The end of an era. The DFDS Service leaves Harwich for the last time.

The last passenger ferry service between the UK and Scandinavia is coming to an end.

The Harwich to Esbjerg route is due to reach Denmark for the final time in the afternoon of 29th September.

It’s the end of an era for the Essex port which saw the first DFDS Service arrive in 1880.

The DFDS ferry leaves Harwich Credit: ITV Anglia

The company says passenger numbers have fallen from 300,000 to 80,000 over the years with cargo levels also dropping. On top of that new EU sulphur rules being introduced in January would have meant additional costs of around £2m a year.

This is a very sad day . It hasn’t been an easy decision. We’ve been seeing lots of changes to this route in the past. We’ve seen the abolition of duty free traffic. We’ve been trying to adapt to the challenges of dwindling passenger traffic and freight traffic by changing our tonnage, our ships. We’ve put in a different schedule. We’ve worked on our own costs, we’ve centralised our marketing and sales organisations but with the challenges ahead, with 2015 looming we just feel this route won’t be commercially viable anymore.

Max Foster, DFDS Seaways

Dovercourt and Harwich traders say passengers did not tend to visit the immediate area but any job losses at the port affect the town. It is believed that up to 50 jobs may have been lost in Harwich as a result of the service ending.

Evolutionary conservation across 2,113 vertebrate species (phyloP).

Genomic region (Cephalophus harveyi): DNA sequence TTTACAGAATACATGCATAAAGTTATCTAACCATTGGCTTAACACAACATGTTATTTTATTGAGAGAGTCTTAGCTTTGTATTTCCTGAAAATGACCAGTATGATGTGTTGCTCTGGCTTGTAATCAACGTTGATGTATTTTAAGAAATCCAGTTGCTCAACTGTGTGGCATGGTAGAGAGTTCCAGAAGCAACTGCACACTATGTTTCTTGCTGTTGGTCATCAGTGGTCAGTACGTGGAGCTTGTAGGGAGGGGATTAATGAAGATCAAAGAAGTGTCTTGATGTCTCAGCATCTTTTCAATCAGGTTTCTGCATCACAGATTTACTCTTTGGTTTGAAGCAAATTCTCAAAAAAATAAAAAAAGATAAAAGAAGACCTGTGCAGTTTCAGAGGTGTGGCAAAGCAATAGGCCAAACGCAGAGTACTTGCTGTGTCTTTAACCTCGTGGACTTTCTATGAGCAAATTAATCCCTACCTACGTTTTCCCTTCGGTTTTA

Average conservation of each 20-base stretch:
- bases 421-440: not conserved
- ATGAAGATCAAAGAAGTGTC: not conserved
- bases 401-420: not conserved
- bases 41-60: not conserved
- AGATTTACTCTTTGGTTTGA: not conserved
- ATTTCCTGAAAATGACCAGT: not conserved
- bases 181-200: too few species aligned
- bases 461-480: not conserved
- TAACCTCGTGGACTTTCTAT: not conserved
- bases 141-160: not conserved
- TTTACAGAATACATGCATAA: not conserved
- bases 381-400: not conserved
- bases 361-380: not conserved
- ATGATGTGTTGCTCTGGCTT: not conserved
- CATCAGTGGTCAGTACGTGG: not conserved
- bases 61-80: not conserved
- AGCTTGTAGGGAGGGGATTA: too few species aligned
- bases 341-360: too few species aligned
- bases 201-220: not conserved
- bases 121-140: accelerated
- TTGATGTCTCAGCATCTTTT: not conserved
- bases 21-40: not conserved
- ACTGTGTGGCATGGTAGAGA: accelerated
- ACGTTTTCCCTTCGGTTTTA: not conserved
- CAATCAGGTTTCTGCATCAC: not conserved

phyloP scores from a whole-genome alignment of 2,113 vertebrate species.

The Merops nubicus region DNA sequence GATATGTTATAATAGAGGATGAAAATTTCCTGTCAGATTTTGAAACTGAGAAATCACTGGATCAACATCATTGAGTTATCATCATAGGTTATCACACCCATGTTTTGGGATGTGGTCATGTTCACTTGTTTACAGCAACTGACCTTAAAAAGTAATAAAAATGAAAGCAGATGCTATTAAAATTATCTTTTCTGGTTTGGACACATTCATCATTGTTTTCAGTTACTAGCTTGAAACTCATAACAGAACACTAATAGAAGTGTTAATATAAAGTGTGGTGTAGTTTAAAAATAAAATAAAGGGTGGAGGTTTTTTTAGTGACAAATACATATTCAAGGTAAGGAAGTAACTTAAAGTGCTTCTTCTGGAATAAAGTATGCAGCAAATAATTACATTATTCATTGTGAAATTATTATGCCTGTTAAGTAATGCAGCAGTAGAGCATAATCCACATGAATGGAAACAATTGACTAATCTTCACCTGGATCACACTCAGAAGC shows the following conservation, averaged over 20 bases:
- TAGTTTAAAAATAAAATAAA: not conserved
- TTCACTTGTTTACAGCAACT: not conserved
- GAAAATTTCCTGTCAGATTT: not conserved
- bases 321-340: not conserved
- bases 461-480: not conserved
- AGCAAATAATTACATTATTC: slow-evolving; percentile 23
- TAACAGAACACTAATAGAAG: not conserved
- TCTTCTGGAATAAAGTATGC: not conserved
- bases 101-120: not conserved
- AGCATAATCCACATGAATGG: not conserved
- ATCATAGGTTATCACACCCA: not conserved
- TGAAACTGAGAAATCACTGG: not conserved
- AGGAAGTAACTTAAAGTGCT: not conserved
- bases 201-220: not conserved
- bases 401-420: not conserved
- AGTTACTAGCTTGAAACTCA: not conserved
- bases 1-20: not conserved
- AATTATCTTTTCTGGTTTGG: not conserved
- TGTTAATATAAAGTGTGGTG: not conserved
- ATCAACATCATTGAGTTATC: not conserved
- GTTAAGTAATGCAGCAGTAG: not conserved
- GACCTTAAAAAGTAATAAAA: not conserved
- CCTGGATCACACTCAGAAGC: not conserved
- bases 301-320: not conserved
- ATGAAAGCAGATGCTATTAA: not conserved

The DFDS ferry leaves Harwich Credit: ITV Anglia

It will affect I’m sure our cruise vessels that come into the town or into the port and other ferries as well, Stena Line, they’ve all got to comply, even fishing vessels. You can go to the mediterranean and the sulphur emissions don’t come in until 2020 so it’s very unfair that the East coast in particular is being singled out. I think it will have a tremendous impact at the end of the day.

Councillor Alan Todd, Mayor of Harwich

Stena Line offers twice daily crossings between Harwich and the Hook of Holland and a twice daily freight service from Harwich to Rotterdam. The company estimates that the more expensive low sulphur fuel will cost them an extra £41 million a year. As a result freight customers are expected to see prices go up by around 15%. The company says it will continue to monitor the impact on the business very closely.